Hey people! Sorry I’ve been so behind on book reviews…I’ve actually finished a couple of books recently that I still need to write reviews for. Gah! Luckily I’m knocking one off of my list tonight by reviewing The Maze Runner by James Dashner.
The Maze Runner begins when the main character, Thomas, awakes in a dark box resembling an elevator and realizes he knows nothing about himself or his past. He cannot remember where he lives, how old he is, or what his family looks like. Although he does seem to have memories of the world and how it works, he cannot remember how he knows these things. Furthermore, he has no idea where he is or why he is in a dark, rising box.
Soon the box surfaces and Thomas finds himself surrounded by other young boys in a wide expanse of land they call, “the Glade.” Soon the boys explain to Thomas that the Glade is actually a fully-functioning little community with crops, animals, and even a small board of boys called “Keepers” that act as their government. The Glade is also surrounded by high stone walls that mark the entryway to giant mazes, which change each night. There is a group of boys called “Runners” who make it their job to run through the mazes each day to try to find an exit from the Glade. Despite the fully-functioning community in the Glade, the boys are all unsure why they are there and are constantly seeking a means of escape. While Thomas cannot remember who he is or why he’s been put in the Glade, he has a strong urge to become a runner.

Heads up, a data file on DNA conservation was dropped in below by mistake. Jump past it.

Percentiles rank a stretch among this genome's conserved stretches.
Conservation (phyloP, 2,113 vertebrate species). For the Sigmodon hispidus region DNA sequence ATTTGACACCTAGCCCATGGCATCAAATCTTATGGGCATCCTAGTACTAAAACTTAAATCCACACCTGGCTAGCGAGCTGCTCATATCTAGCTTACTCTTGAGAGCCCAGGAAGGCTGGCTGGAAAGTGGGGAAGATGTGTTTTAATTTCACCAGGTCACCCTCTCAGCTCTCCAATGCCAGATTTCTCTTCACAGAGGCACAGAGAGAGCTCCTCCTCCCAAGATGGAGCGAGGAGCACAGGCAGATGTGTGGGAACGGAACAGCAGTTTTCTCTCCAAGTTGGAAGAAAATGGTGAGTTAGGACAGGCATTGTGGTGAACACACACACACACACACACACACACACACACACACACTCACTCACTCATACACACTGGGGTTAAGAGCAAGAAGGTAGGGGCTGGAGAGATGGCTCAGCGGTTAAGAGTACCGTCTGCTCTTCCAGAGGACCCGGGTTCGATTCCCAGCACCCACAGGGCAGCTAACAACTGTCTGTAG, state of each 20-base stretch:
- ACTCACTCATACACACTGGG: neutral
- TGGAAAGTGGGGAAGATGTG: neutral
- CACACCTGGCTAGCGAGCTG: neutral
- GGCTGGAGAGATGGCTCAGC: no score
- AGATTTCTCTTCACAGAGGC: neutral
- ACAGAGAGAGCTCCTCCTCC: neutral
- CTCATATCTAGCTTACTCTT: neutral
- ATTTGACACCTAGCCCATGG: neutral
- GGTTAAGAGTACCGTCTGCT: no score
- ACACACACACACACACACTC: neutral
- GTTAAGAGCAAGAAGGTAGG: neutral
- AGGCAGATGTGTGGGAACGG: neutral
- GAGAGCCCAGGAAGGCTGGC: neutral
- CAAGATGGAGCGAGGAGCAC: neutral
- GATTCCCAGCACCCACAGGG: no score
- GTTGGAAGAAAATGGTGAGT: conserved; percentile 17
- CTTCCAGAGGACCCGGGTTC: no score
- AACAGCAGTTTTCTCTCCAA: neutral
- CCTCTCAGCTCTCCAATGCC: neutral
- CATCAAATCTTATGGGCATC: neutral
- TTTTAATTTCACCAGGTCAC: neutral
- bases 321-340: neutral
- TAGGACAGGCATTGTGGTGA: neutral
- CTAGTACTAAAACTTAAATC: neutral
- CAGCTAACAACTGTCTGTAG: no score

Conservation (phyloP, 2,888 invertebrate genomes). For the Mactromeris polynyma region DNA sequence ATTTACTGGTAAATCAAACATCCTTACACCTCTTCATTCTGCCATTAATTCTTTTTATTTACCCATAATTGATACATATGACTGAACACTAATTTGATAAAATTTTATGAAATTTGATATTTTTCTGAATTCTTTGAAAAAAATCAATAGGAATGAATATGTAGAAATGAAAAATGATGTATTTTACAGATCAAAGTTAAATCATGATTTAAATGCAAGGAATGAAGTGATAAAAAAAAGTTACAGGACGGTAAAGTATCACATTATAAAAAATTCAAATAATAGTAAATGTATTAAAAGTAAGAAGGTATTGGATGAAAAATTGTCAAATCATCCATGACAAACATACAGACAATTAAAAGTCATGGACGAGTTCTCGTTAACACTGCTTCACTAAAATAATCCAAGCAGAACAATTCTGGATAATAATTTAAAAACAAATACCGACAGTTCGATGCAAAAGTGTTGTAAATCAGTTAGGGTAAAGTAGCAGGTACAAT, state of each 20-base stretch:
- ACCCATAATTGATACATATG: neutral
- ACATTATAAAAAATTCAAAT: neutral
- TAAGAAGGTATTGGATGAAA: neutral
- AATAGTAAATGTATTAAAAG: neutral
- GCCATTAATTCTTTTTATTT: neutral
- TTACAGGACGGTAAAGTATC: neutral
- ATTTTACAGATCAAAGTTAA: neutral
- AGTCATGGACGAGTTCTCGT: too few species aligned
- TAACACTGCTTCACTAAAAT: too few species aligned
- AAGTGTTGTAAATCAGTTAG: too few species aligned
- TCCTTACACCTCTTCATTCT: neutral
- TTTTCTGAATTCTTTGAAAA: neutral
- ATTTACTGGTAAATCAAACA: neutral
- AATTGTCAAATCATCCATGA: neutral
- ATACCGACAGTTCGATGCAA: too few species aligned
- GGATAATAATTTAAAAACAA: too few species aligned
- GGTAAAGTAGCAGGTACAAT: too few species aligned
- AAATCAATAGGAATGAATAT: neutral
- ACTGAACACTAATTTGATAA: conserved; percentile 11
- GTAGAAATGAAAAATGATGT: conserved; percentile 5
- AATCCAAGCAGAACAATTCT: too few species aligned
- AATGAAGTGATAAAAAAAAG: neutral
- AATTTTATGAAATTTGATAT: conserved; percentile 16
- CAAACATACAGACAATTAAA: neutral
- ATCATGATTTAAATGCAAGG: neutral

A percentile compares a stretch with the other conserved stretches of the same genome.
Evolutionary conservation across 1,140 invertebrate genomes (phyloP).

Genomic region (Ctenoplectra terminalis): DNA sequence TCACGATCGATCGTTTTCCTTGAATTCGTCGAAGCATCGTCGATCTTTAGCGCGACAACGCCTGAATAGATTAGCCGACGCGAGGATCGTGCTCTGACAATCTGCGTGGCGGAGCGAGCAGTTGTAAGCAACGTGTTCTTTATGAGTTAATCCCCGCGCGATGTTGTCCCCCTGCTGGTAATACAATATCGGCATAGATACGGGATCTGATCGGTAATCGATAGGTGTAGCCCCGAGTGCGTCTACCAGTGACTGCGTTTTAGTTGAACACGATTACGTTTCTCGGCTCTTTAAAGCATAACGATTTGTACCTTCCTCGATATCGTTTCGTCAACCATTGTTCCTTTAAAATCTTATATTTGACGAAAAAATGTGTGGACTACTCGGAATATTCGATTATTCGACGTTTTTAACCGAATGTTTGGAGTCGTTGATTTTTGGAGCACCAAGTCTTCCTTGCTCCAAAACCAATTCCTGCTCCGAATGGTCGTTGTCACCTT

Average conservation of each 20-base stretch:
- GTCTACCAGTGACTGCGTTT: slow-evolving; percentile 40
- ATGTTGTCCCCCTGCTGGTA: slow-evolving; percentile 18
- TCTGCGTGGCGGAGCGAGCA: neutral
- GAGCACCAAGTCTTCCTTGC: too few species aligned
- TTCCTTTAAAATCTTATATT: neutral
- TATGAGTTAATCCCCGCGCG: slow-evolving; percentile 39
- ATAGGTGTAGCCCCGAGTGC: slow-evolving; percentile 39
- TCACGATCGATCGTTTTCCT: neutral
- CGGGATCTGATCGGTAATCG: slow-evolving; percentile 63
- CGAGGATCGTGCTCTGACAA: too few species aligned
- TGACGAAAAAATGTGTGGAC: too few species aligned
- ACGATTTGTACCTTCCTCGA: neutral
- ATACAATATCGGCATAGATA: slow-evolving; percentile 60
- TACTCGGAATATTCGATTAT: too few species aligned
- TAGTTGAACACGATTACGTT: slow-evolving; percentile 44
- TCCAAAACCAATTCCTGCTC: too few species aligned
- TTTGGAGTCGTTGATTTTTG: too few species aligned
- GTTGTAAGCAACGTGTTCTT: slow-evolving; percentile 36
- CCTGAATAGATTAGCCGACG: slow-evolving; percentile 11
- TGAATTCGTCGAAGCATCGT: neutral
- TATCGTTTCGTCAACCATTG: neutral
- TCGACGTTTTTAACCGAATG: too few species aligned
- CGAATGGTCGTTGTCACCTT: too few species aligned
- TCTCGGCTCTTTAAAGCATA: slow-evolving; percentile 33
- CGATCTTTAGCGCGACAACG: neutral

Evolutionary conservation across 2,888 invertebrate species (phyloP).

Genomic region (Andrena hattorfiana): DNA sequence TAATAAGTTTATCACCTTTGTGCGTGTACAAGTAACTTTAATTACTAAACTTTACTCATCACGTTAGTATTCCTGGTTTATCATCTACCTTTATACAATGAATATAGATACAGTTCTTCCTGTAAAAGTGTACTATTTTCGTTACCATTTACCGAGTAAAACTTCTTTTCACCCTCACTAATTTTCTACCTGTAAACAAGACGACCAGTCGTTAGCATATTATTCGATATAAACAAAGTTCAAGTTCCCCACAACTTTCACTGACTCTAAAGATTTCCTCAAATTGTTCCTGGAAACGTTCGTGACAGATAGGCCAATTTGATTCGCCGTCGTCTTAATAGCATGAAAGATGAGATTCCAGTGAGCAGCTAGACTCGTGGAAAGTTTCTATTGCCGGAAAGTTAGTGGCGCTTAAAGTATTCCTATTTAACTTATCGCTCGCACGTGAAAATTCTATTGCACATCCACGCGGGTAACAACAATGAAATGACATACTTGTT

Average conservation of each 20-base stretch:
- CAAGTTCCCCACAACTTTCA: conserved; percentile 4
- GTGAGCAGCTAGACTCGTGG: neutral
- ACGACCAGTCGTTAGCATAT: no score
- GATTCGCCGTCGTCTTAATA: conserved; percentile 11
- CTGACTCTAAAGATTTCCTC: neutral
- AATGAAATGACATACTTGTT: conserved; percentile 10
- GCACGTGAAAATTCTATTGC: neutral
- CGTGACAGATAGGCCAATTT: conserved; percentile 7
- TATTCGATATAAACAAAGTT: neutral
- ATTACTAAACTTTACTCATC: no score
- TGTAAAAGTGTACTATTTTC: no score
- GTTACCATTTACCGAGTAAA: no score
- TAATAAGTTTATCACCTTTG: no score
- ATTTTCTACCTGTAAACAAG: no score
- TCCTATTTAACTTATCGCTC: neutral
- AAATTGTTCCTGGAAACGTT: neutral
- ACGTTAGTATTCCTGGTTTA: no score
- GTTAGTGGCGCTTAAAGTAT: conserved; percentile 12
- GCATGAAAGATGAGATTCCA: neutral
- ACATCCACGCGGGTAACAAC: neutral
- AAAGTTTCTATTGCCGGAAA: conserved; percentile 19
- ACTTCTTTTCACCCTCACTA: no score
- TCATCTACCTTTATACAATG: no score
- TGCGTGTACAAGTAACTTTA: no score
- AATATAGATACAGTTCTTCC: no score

Soon after Thomas’ arrival, a girl is unexpectedly brought into the Glade by the same box, which is the first time that has ever happened in the two years that the boys have been trapped there. She comes with a warning that everything will change and then shortly after she claims that she has “triggered the ending.”
When everything changes in the Glade Thomas finds his courage and makes friends with other “Gladers” by showing them that he is loyal and will risk his life to save a stranger. Together with the help of the girl and a select group of Gladers, Thomas is able to use the maze to solve a code, defeat horrible monsters called Grievers, and escape from their entrapment.
The book ends abruptly without Thomas or the other Gladers really figuring out what has been going or why they were put in the Glade in the first place, but they know the world has suffered a terrible disease and they were selected to try to save the world.
I was told to read this book from a couple of different people (though now, of course, I can’t remember who) and was hoping that it would be along the lines of Hunger Games and Divergent. In other words, weird, but well-written and engaging. However, I found The Maze Runner to be too fast-paced and far-fetched to keep up with. As soon as I got used to an idea, I felt like it was being challenged and changed into something else.
For example, when Thomas first arrives, the Gladers tell him that no one in two years has ever survived outside of the walls at night. However, a few quick chapters later, Thomas goes and does just that. Also, at the beginning of the book no one had ever defeated a Greiver (the terrible monsters), but at the end of the book about half of the Gladers do. It just seemed a little too unbelievable and I wasn’t really a fan of the plot.
This was still an interesting and fun read, but I have to be honest when I say that I was kind of happy when it was over. It made me want to go read a history book and I felt like I lost a few brain cells from reading it, even though it was fun.
If you’ve read the book, feel free to share your comments on the following questions in the comments section below!